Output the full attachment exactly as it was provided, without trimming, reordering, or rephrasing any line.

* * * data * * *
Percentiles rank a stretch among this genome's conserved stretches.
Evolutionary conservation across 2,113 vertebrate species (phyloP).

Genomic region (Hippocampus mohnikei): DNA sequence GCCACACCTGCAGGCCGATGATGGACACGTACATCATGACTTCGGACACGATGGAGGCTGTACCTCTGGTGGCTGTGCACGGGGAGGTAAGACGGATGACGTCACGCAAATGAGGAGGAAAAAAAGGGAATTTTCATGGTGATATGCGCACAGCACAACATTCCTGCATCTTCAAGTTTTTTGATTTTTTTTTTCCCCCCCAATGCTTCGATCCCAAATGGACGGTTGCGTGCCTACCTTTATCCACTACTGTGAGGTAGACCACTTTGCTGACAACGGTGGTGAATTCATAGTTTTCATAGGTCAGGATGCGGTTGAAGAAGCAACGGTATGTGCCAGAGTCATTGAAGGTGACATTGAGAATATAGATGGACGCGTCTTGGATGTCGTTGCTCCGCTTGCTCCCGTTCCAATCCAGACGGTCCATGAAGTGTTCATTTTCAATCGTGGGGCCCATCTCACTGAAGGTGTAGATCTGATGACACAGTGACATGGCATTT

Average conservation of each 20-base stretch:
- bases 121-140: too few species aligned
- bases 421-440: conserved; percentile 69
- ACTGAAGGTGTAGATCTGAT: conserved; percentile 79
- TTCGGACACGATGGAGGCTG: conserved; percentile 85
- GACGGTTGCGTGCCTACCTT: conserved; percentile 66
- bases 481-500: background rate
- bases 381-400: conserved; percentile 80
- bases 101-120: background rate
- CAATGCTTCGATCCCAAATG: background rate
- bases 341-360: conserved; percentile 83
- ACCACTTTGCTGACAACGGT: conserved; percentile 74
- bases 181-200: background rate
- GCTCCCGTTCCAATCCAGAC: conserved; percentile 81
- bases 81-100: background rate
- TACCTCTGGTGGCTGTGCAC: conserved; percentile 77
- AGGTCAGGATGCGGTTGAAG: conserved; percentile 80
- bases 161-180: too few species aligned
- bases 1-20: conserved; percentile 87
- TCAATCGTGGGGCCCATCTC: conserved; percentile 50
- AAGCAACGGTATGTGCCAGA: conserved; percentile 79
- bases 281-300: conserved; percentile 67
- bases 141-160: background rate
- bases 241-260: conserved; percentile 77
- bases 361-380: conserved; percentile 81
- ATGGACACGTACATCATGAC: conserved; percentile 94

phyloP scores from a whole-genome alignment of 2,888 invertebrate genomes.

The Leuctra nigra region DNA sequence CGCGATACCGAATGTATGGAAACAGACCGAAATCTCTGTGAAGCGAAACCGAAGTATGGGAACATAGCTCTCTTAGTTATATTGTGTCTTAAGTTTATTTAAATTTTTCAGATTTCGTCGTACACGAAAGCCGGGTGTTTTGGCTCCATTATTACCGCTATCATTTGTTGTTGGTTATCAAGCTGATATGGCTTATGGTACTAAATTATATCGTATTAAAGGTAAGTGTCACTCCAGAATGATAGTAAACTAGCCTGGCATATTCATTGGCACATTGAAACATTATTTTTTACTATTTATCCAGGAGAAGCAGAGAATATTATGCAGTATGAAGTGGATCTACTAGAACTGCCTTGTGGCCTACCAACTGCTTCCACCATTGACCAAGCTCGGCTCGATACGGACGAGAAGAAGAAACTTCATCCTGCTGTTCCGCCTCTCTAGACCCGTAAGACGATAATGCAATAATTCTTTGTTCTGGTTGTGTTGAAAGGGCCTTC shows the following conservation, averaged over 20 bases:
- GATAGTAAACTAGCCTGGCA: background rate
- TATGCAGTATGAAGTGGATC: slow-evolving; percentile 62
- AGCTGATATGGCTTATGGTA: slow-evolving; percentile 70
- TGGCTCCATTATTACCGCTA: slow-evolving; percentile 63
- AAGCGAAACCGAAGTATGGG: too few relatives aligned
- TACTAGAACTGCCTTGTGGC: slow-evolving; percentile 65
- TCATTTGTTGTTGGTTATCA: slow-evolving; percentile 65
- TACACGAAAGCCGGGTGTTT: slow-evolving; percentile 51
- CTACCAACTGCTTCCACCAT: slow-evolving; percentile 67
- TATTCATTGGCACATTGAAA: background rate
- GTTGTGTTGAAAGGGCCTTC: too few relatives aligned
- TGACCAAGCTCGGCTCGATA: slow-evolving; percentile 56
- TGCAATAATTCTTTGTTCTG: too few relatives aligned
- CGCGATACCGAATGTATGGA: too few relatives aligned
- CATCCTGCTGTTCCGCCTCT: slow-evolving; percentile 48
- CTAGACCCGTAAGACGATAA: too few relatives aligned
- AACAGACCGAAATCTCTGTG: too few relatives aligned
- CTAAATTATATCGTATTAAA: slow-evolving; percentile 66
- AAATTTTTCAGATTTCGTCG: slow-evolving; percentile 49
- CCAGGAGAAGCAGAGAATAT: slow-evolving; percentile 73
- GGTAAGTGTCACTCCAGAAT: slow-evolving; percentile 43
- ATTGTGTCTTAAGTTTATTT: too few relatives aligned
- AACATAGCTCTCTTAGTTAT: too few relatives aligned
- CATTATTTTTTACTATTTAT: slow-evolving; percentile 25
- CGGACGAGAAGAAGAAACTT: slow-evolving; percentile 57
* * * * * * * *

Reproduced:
Percentiles rank a stretch among this genome's conserved stretches.
Evolutionary conservation across 2,113 vertebrate species (phyloP).

Genomic region (Hippocampus mohnikei): DNA sequence GCCACACCTGCAGGCCGATGATGGACACGTACATCATGACTTCGGACACGATGGAGGCTGTACCTCTGGTGGCTGTGCACGGGGAGGTAAGACGGATGACGTCACGCAAATGAGGAGGAAAAAAAGGGAATTTTCATGGTGATATGCGCACAGCACAACATTCCTGCATCTTCAAGTTTTTTGATTTTTTTTTTCCCCCCCAATGCTTCGATCCCAAATGGACGGTTGCGTGCCTACCTTTATCCACTACTGTGAGGTAGACCACTTTGCTGACAACGGTGGTGAATTCATAGTTTTCATAGGTCAGGATGCGGTTGAAGAAGCAACGGTATGTGCCAGAGTCATTGAAGGTGACATTGAGAATATAGATGGACGCGTCTTGGATGTCGTTGCTCCGCTTGCTCCCGTTCCAATCCAGACGGTCCATGAAGTGTTCATTTTCAATCGTGGGGCCCATCTCACTGAAGGTGTAGATCTGATGACACAGTGACATGGCATTT

Average conservation of each 20-base stretch:
- bases 121-140: too few species aligned
- bases 421-440: conserved; percentile 69
- ACTGAAGGTGTAGATCTGAT: conserved; percentile 79
- TTCGGACACGATGGAGGCTG: conserved; percentile 85
- GACGGTTGCGTGCCTACCTT: conserved; percentile 66
- bases 481-500: background rate
- bases 381-400: conserved; percentile 80
- bases 101-120: background rate
- CAATGCTTCGATCCCAAATG: background rate
- bases 341-360: conserved; percentile 83
- ACCACTTTGCTGACAACGGT: conserved; percentile 74
- bases 181-200: background rate
- GCTCCCGTTCCAATCCAGAC: conserved; percentile 81
- bases 81-100: background rate
- TACCTCTGGTGGCTGTGCAC: conserved; percentile 77
- AGGTCAGGATGCGGTTGAAG: conserved; percentile 80
- bases 161-180: too few species aligned
- bases 1-20: conserved; percentile 87
- TCAATCGTGGGGCCCATCTC: conserved; percentile 50
- AAGCAACGGTATGTGCCAGA: conserved; percentile 79
- bases 281-300: conserved; percentile 67
- bases 141-160: background rate
- bases 241-260: conserved; percentile 77
- bases 361-380: conserved; percentile 81
- ATGGACACGTACATCATGAC: conserved; percentile 94

phyloP scores from a whole-genome alignment of 2,888 invertebrate genomes.

The Leuctra nigra region DNA sequence CGCGATACCGAATGTATGGAAACAGACCGAAATCTCTGTGAAGCGAAACCGAAGTATGGGAACATAGCTCTCTTAGTTATATTGTGTCTTAAGTTTATTTAAATTTTTCAGATTTCGTCGTACACGAAAGCCGGGTGTTTTGGCTCCATTATTACCGCTATCATTTGTTGTTGGTTATCAAGCTGATATGGCTTATGGTACTAAATTATATCGTATTAAAGGTAAGTGTCACTCCAGAATGATAGTAAACTAGCCTGGCATATTCATTGGCACATTGAAACATTATTTTTTACTATTTATCCAGGAGAAGCAGAGAATATTATGCAGTATGAAGTGGATCTACTAGAACTGCCTTGTGGCCTACCAACTGCTTCCACCATTGACCAAGCTCGGCTCGATACGGACGAGAAGAAGAAACTTCATCCTGCTGTTCCGCCTCTCTAGACCCGTAAGACGATAATGCAATAATTCTTTGTTCTGGTTGTGTTGAAAGGGCCTTC shows the following conservation, averaged over 20 bases:
- GATAGTAAACTAGCCTGGCA: background rate
- TATGCAGTATGAAGTGGATC: slow-evolving; percentile 62
- AGCTGATATGGCTTATGGTA: slow-evolving; percentile 70
- TGGCTCCATTATTACCGCTA: slow-evolving; percentile 63
- AAGCGAAACCGAAGTATGGG: too few relatives aligned
- TACTAGAACTGCCTTGTGGC: slow-evolving; percentile 65
- TCATTTGTTGTTGGTTATCA: slow-evolving; percentile 65
- TACACGAAAGCCGGGTGTTT: slow-evolving; percentile 51
- CTACCAACTGCTTCCACCAT: slow-evolving; percentile 67
- TATTCATTGGCACATTGAAA: background rate
- GTTGTGTTGAAAGGGCCTTC: too few relatives aligned
- TGACCAAGCTCGGCTCGATA: slow-evolving; percentile 56
- TGCAATAATTCTTTGTTCTG: too few relatives aligned
- CGCGATACCGAATGTATGGA: too few relatives aligned
- CATCCTGCTGTTCCGCCTCT: slow-evolving; percentile 48
- CTAGACCCGTAAGACGATAA: too few relatives aligned
- AACAGACCGAAATCTCTGTG: too few relatives aligned
- CTAAATTATATCGTATTAAA: slow-evolving; percentile 66
- AAATTTTTCAGATTTCGTCG: slow-evolving; percentile 49
- CCAGGAGAAGCAGAGAATAT: slow-evolving; percentile 73
- GGTAAGTGTCACTCCAGAAT: slow-evolving; percentile 43
- ATTGTGTCTTAAGTTTATTT: too few relatives aligned
- AACATAGCTCTCTTAGTTAT: too few relatives aligned
- CATTATTTTTTACTATTTAT: slow-evolving; percentile 25
- CGGACGAGAAGAAGAAACTT: slow-evolving; percentile 57